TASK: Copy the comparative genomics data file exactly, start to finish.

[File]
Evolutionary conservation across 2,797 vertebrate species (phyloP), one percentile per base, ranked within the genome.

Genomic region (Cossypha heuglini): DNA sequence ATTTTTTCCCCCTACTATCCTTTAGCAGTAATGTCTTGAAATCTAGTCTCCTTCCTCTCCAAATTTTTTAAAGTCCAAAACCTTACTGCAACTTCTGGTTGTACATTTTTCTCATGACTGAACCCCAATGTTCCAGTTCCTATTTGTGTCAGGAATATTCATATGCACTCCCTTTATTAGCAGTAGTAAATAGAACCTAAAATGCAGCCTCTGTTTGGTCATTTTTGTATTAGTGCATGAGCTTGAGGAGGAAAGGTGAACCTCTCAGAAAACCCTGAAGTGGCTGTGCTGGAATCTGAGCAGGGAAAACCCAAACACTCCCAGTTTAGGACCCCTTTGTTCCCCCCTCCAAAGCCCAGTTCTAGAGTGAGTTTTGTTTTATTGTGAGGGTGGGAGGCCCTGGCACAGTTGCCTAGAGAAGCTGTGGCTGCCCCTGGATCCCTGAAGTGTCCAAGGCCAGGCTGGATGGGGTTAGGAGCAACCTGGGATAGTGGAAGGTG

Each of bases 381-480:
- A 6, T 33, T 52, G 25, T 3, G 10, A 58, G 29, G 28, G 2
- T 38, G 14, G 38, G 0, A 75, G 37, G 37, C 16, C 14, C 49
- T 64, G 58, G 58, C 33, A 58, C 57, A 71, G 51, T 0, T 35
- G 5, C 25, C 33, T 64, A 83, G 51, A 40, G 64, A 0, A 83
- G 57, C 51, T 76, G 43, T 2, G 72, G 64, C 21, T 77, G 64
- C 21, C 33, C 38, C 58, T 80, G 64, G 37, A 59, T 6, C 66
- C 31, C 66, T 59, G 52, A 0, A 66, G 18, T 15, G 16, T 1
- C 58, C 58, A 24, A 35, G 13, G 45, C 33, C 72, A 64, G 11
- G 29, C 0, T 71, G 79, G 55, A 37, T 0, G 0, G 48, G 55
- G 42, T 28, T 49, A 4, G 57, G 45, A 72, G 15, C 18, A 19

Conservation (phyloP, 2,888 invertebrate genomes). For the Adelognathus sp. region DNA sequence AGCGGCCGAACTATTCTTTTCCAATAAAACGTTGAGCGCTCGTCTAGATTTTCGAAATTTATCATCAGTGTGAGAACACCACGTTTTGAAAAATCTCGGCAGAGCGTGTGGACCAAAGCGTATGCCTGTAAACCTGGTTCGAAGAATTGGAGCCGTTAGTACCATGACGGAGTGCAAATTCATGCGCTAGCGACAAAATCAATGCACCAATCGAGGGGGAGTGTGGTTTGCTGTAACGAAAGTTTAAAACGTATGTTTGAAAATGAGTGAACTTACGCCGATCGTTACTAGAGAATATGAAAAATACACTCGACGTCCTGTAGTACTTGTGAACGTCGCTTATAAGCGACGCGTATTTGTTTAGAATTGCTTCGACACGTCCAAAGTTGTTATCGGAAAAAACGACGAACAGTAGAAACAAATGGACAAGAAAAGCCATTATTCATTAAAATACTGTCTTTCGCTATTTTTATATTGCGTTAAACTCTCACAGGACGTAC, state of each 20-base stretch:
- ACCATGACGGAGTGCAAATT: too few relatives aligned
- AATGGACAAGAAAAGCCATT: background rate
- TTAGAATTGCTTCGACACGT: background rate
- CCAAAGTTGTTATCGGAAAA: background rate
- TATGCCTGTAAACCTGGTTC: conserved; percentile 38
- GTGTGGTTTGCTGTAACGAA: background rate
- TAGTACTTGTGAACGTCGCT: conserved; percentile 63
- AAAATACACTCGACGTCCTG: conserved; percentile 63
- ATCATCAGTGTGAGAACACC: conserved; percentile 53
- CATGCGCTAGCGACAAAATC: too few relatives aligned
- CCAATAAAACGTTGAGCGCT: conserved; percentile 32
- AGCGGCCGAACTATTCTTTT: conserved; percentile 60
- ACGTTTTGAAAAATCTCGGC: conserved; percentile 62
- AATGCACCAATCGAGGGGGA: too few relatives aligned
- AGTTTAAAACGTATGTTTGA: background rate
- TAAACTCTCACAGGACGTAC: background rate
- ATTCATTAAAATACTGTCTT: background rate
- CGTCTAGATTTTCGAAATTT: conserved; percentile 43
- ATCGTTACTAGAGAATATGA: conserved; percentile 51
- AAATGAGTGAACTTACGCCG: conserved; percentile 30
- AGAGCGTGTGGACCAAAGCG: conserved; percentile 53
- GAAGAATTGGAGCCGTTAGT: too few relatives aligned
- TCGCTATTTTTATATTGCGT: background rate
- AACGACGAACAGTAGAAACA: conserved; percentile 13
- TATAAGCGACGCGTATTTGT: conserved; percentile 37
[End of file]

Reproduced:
Evolutionary conservation across 2,797 vertebrate species (phyloP), one percentile per base, ranked within the genome.

Genomic region (Cossypha heuglini): DNA sequence ATTTTTTCCCCCTACTATCCTTTAGCAGTAATGTCTTGAAATCTAGTCTCCTTCCTCTCCAAATTTTTTAAAGTCCAAAACCTTACTGCAACTTCTGGTTGTACATTTTTCTCATGACTGAACCCCAATGTTCCAGTTCCTATTTGTGTCAGGAATATTCATATGCACTCCCTTTATTAGCAGTAGTAAATAGAACCTAAAATGCAGCCTCTGTTTGGTCATTTTTGTATTAGTGCATGAGCTTGAGGAGGAAAGGTGAACCTCTCAGAAAACCCTGAAGTGGCTGTGCTGGAATCTGAGCAGGGAAAACCCAAACACTCCCAGTTTAGGACCCCTTTGTTCCCCCCTCCAAAGCCCAGTTCTAGAGTGAGTTTTGTTTTATTGTGAGGGTGGGAGGCCCTGGCACAGTTGCCTAGAGAAGCTGTGGCTGCCCCTGGATCCCTGAAGTGTCCAAGGCCAGGCTGGATGGGGTTAGGAGCAACCTGGGATAGTGGAAGGTG

Each of bases 381-480:
- A 6, T 33, T 52, G 25, T 3, G 10, A 58, G 29, G 28, G 2
- T 38, G 14, G 38, G 0, A 75, G 37, G 37, C 16, C 14, C 49
- T 64, G 58, G 58, C 33, A 58, C 57, A 71, G 51, T 0, T 35
- G 5, C 25, C 33, T 64, A 83, G 51, A 40, G 64, A 0, A 83
- G 57, C 51, T 76, G 43, T 2, G 72, G 64, C 21, T 77, G 64
- C 21, C 33, C 38, C 58, T 80, G 64, G 37, A 59, T 6, C 66
- C 31, C 66, T 59, G 52, A 0, A 66, G 18, T 15, G 16, T 1
- C 58, C 58, A 24, A 35, G 13, G 45, C 33, C 72, A 64, G 11
- G 29, C 0, T 71, G 79, G 55, A 37, T 0, G 0, G 48, G 55
- G 42, T 28, T 49, A 4, G 57, G 45, A 72, G 15, C 18, A 19

Conservation (phyloP, 2,888 invertebrate genomes). For the Adelognathus sp. region DNA sequence AGCGGCCGAACTATTCTTTTCCAATAAAACGTTGAGCGCTCGTCTAGATTTTCGAAATTTATCATCAGTGTGAGAACACCACGTTTTGAAAAATCTCGGCAGAGCGTGTGGACCAAAGCGTATGCCTGTAAACCTGGTTCGAAGAATTGGAGCCGTTAGTACCATGACGGAGTGCAAATTCATGCGCTAGCGACAAAATCAATGCACCAATCGAGGGGGAGTGTGGTTTGCTGTAACGAAAGTTTAAAACGTATGTTTGAAAATGAGTGAACTTACGCCGATCGTTACTAGAGAATATGAAAAATACACTCGACGTCCTGTAGTACTTGTGAACGTCGCTTATAAGCGACGCGTATTTGTTTAGAATTGCTTCGACACGTCCAAAGTTGTTATCGGAAAAAACGACGAACAGTAGAAACAAATGGACAAGAAAAGCCATTATTCATTAAAATACTGTCTTTCGCTATTTTTATATTGCGTTAAACTCTCACAGGACGTAC, state of each 20-base stretch:
- ACCATGACGGAGTGCAAATT: too few relatives aligned
- AATGGACAAGAAAAGCCATT: background rate
- TTAGAATTGCTTCGACACGT: background rate
- CCAAAGTTGTTATCGGAAAA: background rate
- TATGCCTGTAAACCTGGTTC: conserved; percentile 38
- GTGTGGTTTGCTGTAACGAA: background rate
- TAGTACTTGTGAACGTCGCT: conserved; percentile 63
- AAAATACACTCGACGTCCTG: conserved; percentile 63
- ATCATCAGTGTGAGAACACC: conserved; percentile 53
- CATGCGCTAGCGACAAAATC: too few relatives aligned
- CCAATAAAACGTTGAGCGCT: conserved; percentile 32
- AGCGGCCGAACTATTCTTTT: conserved; percentile 60
- ACGTTTTGAAAAATCTCGGC: conserved; percentile 62
- AATGCACCAATCGAGGGGGA: too few relatives aligned
- AGTTTAAAACGTATGTTTGA: background rate
- TAAACTCTCACAGGACGTAC: background rate
- ATTCATTAAAATACTGTCTT: background rate
- CGTCTAGATTTTCGAAATTT: conserved; percentile 43
- ATCGTTACTAGAGAATATGA: conserved; percentile 51
- AAATGAGTGAACTTACGCCG: conserved; percentile 30
- AGAGCGTGTGGACCAAAGCG: conserved; percentile 53
- GAAGAATTGGAGCCGTTAGT: too few relatives aligned
- TCGCTATTTTTATATTGCGT: background rate
- AACGACGAACAGTAGAAACA: conserved; percentile 13
- TATAAGCGACGCGTATTTGT: conserved; percentile 37